There have been many Commissions appointed by the government since independence. However, there have been only two reports that have made a substantial impact on the politics of the country: the State Reorganisation Commission (SRC) and the Second Backward Classes Commission report, also known as the Mandal Commission Report, which was published in 1980.
The architect of this report, B.P. Mandal, whose full name was Bindeshwari Prasad Mandal, was an Indian politician and social reformer. He is most well-known for his role in the implementation of the Mandal Commission report, which recommended reservations for socially and educationally backward classes in India.
Mandal was born on August 25, 1918, in a village in Bihar, India. He was actively involved in politics and social work throughout his life and was a member of the Indian National Congress, serving in various political capacities.
Mandal served as the Chief Minister of Bihar from 1968 to 1969. During his tenure, he focused on social welfare and development programs to benefit the underprivileged sections of society.
Mandal's resignation as Chief Minister is noteworthy. He resigned from the post in 1969 following the infamous Bihar Movement led by Jayaprakash Narayan, also known as JP, against corruption and misrule. Mandal's resignation was seen as a gesture of support for the movement's demands for systemic change in governance. While Mandal's Chief Ministerial tenure was short-lived, his appointment as the Chief of the Second Backward Class Commission was more consequential.
The commission appointed in 1978 was tasked with identifying the socially and educationally backward classes in India and recommending measures for their advancement. In 1980, the commission submitted its report, which recommended a quota-based reservation system for jobs and educational institutions, providing a certain percentage of seats to the backward classes, which accounted for 52% of the society's population.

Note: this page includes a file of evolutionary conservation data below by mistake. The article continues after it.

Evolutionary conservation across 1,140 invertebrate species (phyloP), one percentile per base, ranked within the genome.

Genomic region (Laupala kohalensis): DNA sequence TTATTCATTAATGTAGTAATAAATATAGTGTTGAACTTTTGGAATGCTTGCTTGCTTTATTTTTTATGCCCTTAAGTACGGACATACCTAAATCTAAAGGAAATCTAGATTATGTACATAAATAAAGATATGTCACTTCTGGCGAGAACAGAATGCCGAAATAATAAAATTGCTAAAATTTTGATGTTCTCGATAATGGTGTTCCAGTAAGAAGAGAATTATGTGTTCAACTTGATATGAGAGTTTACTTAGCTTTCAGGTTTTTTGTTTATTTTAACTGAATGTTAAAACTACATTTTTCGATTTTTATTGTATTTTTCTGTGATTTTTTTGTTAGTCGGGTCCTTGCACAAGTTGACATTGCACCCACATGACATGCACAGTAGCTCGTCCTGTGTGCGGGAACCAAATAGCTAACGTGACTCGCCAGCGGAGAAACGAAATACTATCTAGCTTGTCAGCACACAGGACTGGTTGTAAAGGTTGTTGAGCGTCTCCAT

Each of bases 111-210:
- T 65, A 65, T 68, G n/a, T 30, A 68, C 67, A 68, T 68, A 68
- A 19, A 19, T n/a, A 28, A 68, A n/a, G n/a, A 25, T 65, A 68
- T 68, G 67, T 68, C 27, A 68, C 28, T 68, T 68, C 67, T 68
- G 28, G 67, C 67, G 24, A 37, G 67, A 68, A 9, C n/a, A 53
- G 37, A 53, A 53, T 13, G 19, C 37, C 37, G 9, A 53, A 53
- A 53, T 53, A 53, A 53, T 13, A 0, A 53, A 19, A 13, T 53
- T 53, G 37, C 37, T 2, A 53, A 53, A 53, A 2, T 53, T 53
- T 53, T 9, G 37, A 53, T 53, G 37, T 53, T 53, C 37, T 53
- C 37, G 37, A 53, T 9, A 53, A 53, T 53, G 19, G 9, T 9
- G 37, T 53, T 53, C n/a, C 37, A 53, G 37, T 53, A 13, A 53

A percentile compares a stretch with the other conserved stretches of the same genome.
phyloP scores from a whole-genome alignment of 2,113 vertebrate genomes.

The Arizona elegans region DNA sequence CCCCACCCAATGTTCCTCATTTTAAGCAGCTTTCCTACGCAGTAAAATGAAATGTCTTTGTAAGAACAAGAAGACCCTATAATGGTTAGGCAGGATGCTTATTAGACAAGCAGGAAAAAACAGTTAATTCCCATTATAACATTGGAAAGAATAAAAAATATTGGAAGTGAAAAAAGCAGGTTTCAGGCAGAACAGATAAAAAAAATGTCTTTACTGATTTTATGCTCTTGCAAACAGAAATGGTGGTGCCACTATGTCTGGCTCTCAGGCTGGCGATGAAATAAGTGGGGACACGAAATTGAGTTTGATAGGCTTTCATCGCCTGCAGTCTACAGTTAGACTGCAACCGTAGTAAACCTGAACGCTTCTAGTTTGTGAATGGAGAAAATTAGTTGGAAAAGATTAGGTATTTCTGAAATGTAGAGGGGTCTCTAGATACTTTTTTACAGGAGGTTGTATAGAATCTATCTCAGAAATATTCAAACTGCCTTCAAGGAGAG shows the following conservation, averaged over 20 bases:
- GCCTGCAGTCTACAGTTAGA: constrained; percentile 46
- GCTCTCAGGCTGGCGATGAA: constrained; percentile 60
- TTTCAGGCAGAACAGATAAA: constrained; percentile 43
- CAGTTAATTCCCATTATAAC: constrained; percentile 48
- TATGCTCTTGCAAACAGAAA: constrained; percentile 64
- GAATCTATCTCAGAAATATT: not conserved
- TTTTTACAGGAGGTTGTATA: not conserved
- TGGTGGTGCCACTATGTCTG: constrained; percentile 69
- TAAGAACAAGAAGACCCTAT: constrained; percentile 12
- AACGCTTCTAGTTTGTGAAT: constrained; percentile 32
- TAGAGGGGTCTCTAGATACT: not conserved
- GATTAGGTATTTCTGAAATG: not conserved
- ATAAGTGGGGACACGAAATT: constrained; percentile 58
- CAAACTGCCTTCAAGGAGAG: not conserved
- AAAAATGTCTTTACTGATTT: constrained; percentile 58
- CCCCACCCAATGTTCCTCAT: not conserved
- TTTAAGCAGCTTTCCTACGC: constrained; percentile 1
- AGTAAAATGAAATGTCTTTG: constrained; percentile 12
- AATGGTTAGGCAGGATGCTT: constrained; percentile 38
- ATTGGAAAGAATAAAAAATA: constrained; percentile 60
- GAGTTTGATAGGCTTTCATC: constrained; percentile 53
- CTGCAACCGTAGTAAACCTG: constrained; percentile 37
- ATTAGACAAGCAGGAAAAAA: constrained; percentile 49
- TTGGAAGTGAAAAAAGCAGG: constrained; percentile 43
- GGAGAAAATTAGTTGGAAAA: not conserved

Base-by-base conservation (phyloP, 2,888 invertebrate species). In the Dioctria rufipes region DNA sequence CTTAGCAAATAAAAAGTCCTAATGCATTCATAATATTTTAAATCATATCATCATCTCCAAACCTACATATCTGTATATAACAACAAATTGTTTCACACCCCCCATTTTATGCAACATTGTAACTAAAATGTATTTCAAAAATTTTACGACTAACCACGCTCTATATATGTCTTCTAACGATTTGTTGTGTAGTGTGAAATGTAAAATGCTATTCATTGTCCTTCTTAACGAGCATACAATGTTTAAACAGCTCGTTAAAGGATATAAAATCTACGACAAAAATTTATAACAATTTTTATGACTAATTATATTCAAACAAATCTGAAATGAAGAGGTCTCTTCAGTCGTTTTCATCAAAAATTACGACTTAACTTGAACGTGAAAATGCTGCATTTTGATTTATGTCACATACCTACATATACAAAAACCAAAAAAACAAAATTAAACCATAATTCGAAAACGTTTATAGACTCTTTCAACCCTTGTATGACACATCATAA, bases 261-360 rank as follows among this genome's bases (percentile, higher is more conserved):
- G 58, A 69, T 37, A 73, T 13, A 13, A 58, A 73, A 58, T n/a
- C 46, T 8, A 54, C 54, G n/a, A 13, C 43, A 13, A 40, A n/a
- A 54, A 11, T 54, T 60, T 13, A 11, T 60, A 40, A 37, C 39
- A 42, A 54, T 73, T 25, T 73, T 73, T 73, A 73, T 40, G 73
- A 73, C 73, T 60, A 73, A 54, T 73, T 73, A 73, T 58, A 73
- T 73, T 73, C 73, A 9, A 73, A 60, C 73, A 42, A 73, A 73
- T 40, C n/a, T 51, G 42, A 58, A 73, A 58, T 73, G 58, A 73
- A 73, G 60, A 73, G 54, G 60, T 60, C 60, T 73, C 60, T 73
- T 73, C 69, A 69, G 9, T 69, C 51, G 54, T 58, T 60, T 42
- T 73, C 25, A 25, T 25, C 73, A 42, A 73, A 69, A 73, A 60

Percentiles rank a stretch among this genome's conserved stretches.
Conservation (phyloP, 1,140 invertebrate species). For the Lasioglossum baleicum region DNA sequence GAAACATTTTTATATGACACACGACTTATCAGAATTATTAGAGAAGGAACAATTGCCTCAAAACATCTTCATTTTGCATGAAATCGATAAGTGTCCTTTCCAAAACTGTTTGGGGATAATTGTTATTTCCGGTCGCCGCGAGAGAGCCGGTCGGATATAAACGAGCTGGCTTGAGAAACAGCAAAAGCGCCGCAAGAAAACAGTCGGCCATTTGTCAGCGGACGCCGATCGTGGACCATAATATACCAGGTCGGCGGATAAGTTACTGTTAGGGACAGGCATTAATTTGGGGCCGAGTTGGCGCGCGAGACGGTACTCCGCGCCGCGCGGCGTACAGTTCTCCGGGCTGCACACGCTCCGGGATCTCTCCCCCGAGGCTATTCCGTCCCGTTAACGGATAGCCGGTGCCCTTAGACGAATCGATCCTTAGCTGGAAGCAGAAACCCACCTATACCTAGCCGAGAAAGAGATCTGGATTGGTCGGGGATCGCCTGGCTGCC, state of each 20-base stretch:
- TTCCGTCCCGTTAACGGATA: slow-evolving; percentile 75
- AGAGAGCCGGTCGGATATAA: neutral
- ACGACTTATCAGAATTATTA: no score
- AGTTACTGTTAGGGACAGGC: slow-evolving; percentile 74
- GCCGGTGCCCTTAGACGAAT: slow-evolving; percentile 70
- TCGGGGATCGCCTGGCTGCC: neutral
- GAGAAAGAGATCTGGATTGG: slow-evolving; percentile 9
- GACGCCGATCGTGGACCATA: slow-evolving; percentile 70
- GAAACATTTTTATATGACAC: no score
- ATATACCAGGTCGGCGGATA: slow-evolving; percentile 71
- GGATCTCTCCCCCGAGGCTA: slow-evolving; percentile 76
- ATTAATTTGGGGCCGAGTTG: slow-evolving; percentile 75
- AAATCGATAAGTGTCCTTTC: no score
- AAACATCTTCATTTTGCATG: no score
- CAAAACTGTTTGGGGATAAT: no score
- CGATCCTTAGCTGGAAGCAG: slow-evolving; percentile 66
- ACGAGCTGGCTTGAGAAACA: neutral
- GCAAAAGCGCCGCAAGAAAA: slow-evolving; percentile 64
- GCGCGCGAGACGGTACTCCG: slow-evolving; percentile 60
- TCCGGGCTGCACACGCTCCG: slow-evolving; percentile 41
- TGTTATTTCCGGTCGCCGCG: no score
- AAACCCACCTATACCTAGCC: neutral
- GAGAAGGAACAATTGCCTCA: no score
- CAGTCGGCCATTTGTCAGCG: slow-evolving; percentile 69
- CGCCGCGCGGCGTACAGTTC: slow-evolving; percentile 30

The Mandal Commission's recommendations sparked significant debates and controversies across the country, leading to protests and demonstrations both in favour of and against the implementation of reservations.
The precursor to the Bahujan Samaj Party, known as the Dalit Shoshit Samaj Sangharsh Samiti (DS4), founded in 1981, gave the slogan "Mandal Commission lagu karo warna kursi khaali karo" (Implement Mandal Commission or resign). The BSP, formed in 1984, also made the implementation of the report a key demand. Eventually, in 1990, then-Prime Minister V.P. Singh announced the implementation of the Mandal Commission's recommendations, leading to the reservation policy that still exists in India today. This act by the V.P. Singh government met stiff resistance, and large protests broke out all over India, including instances of self-immolation in Delhi.
The Supreme Court’s landmark Indira Sawhney judgment of 1992 upheld the implementation of the Mandal Commission's recommendations while capping caste-based reservations at 50%. The Supreme Court also limited the number of beneficiary castes to only 1800, as opposed to the 3743 castes recommended by the commission. The verdict also introduced the provision of the "creamy layer" and set the family income limit at Rs 1 lakh for availing the benefits. Many analysts consider this judgment a pyrrhic victory.
B.P. Mandal's legacy is closely associated with this commission and the affirmative action it led to. The commission brought a paradigm shift to the political landscape of today's India. According to many political analysts, Indian politics can be divided into post-Mandal and pre-Mandal eras. The Mandal Commission not only brought many underrepresented groups into the mainstream but also gave rise to many politicians from the OBC category. OBCs emerged as a significant political force, and there was a surge in the number of OBC legislators. Parties like the BJP nurtured OBC leaders in their ranks, appointing them as Chief Ministers in various states and eventually leading to a Prime Minister from the OBC community in 2014. Additionally, there are several OBC-led parties that advocate for the rights of backward communities.
Unfortunately, Mandal did not live to see the impact of his work on the politics and society of India, as he passed away on April 13, 1982, years before the report was implemented. Let us remember B.P. Mandal today on his birth anniversary as a significant figure in Indian political and social history, particularly in the context of reservations and social justice.